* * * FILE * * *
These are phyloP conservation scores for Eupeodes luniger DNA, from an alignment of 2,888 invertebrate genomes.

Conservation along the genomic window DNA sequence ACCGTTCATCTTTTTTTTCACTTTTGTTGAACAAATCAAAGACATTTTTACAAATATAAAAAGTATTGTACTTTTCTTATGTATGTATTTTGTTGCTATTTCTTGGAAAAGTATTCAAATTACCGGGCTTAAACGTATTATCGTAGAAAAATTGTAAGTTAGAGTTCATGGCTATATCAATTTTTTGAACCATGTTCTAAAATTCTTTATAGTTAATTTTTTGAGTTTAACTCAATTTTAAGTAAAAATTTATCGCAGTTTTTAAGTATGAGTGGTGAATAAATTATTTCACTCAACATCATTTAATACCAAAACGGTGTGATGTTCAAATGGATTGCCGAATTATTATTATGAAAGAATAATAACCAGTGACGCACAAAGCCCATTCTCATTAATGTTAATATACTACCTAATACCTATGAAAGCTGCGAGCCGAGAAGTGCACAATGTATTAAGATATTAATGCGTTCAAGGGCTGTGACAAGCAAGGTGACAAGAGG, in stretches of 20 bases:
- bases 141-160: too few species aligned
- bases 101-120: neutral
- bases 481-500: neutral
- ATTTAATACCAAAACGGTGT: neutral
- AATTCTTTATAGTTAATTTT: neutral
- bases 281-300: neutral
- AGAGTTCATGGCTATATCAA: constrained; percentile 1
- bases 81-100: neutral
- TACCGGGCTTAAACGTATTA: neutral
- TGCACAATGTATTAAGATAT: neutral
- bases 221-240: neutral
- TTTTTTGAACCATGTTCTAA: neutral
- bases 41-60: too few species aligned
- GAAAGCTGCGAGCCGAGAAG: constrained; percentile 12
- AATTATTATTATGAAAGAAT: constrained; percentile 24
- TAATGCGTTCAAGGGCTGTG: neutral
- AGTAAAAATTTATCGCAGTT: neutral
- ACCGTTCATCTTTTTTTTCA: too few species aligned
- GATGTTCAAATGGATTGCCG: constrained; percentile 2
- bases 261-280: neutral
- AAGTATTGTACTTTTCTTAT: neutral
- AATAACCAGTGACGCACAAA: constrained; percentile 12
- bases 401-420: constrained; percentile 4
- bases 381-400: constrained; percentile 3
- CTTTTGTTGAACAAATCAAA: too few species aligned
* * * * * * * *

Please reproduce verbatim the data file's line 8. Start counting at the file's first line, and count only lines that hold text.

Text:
- bases 281-300: neutral